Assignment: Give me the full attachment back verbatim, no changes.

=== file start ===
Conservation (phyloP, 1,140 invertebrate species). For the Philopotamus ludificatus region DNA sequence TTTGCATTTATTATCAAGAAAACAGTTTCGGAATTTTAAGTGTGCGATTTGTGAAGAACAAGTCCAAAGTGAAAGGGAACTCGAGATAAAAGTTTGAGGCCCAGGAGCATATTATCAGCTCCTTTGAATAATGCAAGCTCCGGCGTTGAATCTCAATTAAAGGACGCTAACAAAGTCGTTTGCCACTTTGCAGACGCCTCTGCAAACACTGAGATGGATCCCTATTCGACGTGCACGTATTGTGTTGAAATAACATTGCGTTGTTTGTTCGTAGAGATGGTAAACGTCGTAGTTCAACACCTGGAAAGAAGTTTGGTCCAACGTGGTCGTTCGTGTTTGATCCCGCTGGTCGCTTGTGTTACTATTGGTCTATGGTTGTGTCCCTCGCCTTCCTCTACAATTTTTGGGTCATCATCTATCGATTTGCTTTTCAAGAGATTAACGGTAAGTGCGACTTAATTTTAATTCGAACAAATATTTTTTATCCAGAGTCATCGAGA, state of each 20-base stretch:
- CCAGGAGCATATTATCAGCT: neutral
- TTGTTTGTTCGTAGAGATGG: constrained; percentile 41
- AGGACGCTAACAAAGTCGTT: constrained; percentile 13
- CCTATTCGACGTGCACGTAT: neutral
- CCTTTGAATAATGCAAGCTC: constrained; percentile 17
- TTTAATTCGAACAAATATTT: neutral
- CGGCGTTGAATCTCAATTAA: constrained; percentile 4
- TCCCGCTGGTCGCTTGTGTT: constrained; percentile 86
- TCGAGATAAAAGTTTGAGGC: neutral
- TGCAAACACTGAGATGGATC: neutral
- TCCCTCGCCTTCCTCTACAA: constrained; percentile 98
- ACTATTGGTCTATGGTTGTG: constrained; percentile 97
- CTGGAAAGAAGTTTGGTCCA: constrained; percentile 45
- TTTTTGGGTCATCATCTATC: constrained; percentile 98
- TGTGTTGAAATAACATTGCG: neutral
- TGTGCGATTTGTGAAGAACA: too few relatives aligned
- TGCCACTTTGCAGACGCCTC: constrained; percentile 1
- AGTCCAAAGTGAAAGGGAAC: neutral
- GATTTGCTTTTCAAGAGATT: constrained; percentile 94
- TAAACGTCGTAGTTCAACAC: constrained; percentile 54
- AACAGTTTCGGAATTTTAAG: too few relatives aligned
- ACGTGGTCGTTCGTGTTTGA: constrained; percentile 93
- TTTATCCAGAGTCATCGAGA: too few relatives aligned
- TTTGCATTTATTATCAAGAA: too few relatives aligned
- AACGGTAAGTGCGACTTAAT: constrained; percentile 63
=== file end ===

Conservation (phyloP, 1,140 invertebrate species). For the Philopotamus ludificatus region DNA sequence TTTGCATTTATTATCAAGAAAACAGTTTCGGAATTTTAAGTGTGCGATTTGTGAAGAACAAGTCCAAAGTGAAAGGGAACTCGAGATAAAAGTTTGAGGCCCAGGAGCATATTATCAGCTCCTTTGAATAATGCAAGCTCCGGCGTTGAATCTCAATTAAAGGACGCTAACAAAGTCGTTTGCCACTTTGCAGACGCCTCTGCAAACACTGAGATGGATCCCTATTCGACGTGCACGTATTGTGTTGAAATAACATTGCGTTGTTTGTTCGTAGAGATGGTAAACGTCGTAGTTCAACACCTGGAAAGAAGTTTGGTCCAACGTGGTCGTTCGTGTTTGATCCCGCTGGTCGCTTGTGTTACTATTGGTCTATGGTTGTGTCCCTCGCCTTCCTCTACAATTTTTGGGTCATCATCTATCGATTTGCTTTTCAAGAGATTAACGGTAAGTGCGACTTAATTTTAATTCGAACAAATATTTTTTATCCAGAGTCATCGAGA, state of each 20-base stretch:
- CCAGGAGCATATTATCAGCT: neutral
- TTGTTTGTTCGTAGAGATGG: constrained; percentile 41
- AGGACGCTAACAAAGTCGTT: constrained; percentile 13
- CCTATTCGACGTGCACGTAT: neutral
- CCTTTGAATAATGCAAGCTC: constrained; percentile 17
- TTTAATTCGAACAAATATTT: neutral
- CGGCGTTGAATCTCAATTAA: constrained; percentile 4
- TCCCGCTGGTCGCTTGTGTT: constrained; percentile 86
- TCGAGATAAAAGTTTGAGGC: neutral
- TGCAAACACTGAGATGGATC: neutral
- TCCCTCGCCTTCCTCTACAA: constrained; percentile 98
- ACTATTGGTCTATGGTTGTG: constrained; percentile 97
- CTGGAAAGAAGTTTGGTCCA: constrained; percentile 45
- TTTTTGGGTCATCATCTATC: constrained; percentile 98
- TGTGTTGAAATAACATTGCG: neutral
- TGTGCGATTTGTGAAGAACA: too few relatives aligned
- TGCCACTTTGCAGACGCCTC: constrained; percentile 1
- AGTCCAAAGTGAAAGGGAAC: neutral
- GATTTGCTTTTCAAGAGATT: constrained; percentile 94
- TAAACGTCGTAGTTCAACAC: constrained; percentile 54
- AACAGTTTCGGAATTTTAAG: too few relatives aligned
- ACGTGGTCGTTCGTGTTTGA: constrained; percentile 93
- TTTATCCAGAGTCATCGAGA: too few relatives aligned
- TTTGCATTTATTATCAAGAA: too few relatives aligned
- AACGGTAAGTGCGACTTAAT: constrained; percentile 63